Aeschylus The Argo At San Francisco Maritime

At 2:45 p.m. on October 3rd, 2015 I performed a site responsive theater piece of the only remaining fragment from Aeschylus’ The Argo in the hold of the schooner C.A. Thayer at San Francisco Maritime National Historic Park.

based on Aeschylus’ The Argo
adapted and directed by Jamie Lyons
The early stages of the Argonaut expedition
perhaps even its very beginning

The Argo was constructed
by the shipwright Argus with the help of Athena

In her prow a piece of timber
from the sacred forest of Dodona
spoke prophecies

In the end
Argo was consecrated to Poseidon
then translated to the sky
into the constellation of Argo Navis



The Fragment…

The holy speaking beam of the Argo
groaned aloud

Site Specific Theatre, Aeschylus, The Argo

Aeschylus’ The Argo


The three-masted schooner C.A. Thayer at San Francisco Maritime National Historical Park

E3.8495n. CA THAYER, 3m, schoone,r stranded at Gray's Harbor, 1903. Credit; San Francisco Maritime National Historical Park. May be protected by copyright.

In 1895, Danish-born Hans D. Bendixsen
built C.A. Thayer in his Humboldt Bay shipyard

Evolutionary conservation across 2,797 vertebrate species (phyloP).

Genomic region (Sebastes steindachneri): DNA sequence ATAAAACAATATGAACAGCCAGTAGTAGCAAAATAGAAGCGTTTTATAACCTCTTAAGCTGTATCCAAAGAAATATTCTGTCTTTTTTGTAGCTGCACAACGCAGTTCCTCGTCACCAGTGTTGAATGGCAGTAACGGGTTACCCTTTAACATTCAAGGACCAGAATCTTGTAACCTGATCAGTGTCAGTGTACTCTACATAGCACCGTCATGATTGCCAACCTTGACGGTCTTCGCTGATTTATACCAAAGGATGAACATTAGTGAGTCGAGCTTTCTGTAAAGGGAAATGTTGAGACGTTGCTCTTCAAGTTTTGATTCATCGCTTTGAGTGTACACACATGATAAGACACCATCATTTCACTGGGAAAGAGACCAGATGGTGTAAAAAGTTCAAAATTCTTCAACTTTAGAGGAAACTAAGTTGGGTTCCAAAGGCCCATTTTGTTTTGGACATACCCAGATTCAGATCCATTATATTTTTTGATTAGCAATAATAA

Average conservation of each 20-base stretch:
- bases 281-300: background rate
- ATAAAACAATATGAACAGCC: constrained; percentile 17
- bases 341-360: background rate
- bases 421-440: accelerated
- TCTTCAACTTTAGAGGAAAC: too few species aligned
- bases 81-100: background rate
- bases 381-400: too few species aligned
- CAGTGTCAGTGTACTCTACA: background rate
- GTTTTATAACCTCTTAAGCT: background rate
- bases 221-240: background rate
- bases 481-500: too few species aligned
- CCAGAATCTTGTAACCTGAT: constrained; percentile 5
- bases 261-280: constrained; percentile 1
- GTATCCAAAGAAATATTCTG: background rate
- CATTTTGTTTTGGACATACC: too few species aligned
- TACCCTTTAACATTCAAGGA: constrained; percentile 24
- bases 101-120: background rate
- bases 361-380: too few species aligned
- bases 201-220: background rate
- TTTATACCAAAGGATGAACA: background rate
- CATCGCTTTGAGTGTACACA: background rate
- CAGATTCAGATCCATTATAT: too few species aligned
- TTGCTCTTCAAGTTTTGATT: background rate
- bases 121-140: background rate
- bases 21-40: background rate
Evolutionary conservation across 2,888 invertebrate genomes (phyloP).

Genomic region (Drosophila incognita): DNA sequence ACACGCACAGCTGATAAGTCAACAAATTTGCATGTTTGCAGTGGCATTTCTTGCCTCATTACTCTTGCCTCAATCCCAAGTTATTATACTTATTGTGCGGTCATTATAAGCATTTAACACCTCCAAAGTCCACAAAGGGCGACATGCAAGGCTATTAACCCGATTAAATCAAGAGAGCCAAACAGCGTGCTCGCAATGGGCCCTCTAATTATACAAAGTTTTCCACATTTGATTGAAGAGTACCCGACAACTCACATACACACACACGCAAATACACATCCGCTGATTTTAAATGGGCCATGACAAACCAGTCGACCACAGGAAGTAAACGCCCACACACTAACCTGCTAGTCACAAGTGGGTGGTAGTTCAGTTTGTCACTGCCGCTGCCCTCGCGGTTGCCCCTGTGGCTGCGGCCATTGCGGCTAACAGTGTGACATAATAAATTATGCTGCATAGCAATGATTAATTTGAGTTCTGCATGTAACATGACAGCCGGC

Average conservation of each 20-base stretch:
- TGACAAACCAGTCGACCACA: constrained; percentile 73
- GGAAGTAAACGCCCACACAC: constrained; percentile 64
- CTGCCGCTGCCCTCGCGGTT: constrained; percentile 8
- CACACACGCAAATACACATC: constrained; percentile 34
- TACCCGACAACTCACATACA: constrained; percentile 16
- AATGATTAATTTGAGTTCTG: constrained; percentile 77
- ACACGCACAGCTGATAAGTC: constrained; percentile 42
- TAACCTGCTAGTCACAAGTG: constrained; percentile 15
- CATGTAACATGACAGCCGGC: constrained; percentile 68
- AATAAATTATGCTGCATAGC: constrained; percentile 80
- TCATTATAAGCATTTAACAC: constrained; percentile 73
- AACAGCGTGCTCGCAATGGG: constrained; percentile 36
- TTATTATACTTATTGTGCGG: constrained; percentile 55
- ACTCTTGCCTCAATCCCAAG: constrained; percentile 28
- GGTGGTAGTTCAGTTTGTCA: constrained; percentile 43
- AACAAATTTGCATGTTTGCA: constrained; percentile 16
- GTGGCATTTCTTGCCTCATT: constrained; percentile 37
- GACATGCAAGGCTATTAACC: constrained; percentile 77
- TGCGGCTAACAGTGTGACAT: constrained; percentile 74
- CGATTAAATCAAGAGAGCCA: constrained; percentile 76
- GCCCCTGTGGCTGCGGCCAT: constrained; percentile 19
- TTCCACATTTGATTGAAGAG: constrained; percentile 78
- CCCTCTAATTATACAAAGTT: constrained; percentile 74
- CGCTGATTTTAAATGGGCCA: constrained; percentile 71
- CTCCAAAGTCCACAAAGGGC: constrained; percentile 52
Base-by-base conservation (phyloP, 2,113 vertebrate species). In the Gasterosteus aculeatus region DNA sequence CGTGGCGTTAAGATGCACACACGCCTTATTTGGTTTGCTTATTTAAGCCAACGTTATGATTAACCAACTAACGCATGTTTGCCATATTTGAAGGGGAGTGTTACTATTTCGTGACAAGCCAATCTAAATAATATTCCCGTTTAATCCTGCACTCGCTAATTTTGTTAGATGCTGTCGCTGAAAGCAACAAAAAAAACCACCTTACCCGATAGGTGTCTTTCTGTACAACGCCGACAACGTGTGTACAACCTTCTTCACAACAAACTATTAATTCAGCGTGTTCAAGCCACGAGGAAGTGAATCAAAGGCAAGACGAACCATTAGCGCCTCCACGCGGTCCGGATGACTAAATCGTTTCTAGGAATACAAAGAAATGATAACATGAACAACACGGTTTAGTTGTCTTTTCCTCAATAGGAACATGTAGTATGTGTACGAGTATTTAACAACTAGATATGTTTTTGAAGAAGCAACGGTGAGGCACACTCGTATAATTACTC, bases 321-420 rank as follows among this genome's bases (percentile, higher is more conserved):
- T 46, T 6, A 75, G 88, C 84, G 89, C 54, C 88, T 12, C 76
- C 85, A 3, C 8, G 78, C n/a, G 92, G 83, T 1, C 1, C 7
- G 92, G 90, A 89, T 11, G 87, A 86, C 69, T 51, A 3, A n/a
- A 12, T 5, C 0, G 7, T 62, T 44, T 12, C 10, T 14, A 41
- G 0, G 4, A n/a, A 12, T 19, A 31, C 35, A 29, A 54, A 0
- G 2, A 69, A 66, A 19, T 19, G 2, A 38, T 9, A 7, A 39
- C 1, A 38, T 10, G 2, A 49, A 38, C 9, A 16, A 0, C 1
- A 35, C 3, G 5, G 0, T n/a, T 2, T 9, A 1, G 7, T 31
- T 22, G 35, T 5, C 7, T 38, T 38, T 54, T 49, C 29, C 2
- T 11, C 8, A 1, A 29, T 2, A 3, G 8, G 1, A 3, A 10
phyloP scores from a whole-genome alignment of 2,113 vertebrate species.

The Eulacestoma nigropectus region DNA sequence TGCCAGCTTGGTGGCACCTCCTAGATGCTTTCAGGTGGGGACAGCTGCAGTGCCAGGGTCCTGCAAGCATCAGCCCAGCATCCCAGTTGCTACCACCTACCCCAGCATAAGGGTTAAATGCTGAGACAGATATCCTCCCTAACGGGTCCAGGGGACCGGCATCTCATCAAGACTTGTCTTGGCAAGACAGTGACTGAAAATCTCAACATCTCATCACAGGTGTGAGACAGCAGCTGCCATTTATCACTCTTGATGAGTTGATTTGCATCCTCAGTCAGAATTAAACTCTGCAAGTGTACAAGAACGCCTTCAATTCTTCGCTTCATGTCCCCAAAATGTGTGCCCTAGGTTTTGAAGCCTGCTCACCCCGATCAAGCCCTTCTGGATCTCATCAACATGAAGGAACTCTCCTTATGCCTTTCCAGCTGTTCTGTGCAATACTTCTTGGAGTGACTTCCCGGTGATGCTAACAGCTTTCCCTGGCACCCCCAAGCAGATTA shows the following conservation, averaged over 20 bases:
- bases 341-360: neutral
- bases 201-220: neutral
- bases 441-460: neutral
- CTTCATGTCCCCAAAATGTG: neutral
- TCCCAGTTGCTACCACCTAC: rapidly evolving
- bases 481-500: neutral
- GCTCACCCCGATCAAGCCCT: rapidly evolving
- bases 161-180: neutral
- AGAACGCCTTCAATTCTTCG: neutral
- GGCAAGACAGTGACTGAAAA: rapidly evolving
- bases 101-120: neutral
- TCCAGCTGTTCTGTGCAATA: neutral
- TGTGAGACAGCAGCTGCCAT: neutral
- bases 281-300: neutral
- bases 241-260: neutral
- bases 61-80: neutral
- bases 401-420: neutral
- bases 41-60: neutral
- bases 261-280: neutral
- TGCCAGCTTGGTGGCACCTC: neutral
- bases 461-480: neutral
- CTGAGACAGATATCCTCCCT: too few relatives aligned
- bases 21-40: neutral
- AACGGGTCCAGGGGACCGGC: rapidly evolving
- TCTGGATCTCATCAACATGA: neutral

Between 1895 and 1912
C.A.Thayer sailed from
E.K. Wood’s lumber mill in Grays Harbor, Washington, to San Francisco
she also carried lumber as far south as Mexico
and occasionally even ventured offshore to Hawaii and Fiji

After sustaining serious damage
during a heavy, southeasterly gale
C.A. Thayer’s lumber trade days ended
and she entered the salmon trade

Each April from 1912 to 1924
C.A. Thayer hauled 28-foot gill-net boats
bundles of barrel staves
and tons of salt from San Francisco to Western Alaska
returning each September
her hold stacked with barrels of salted salmon
Max Stern
a reporter for the San Francisco Newspaper The Daily News
documented one of these journeys aboard the C.A. Thayer
his reports ultimately changed labor laws

When World War I broke out
C.A. Thayer carried Northwest fir
and Mendocino redwood to Australia

From 1925-1930
C.A. Thayer made yearly voyages from Poulsbo, Washington
to the Bering Sea codfishing waters (off the Alaskan coast)
In addition to supplies
she carried upwards of thirty men north

After a decade-long, Depression-era lay-up in Lake Union, Seattle
the U.S. Army purchased C.A. Thayer from J.E. Shields (a prominent Seattle codfisherman)
the Army removed her masts
using the ship as an ammunition barge in British Columbia

After World War II
Shields bought his ship back from the Army
fitted her with masts once again
and returned her to codfishing

With her final voyage, in 1950
C.A. Thayer entered the history books
as the last commercial sailing vessel to operate on the West Coast

The State of California purchased C.A. Thayer in 1957
and she was ultimately transferred to the National Park Service in 1978
designated a National Historic Landmark in 1984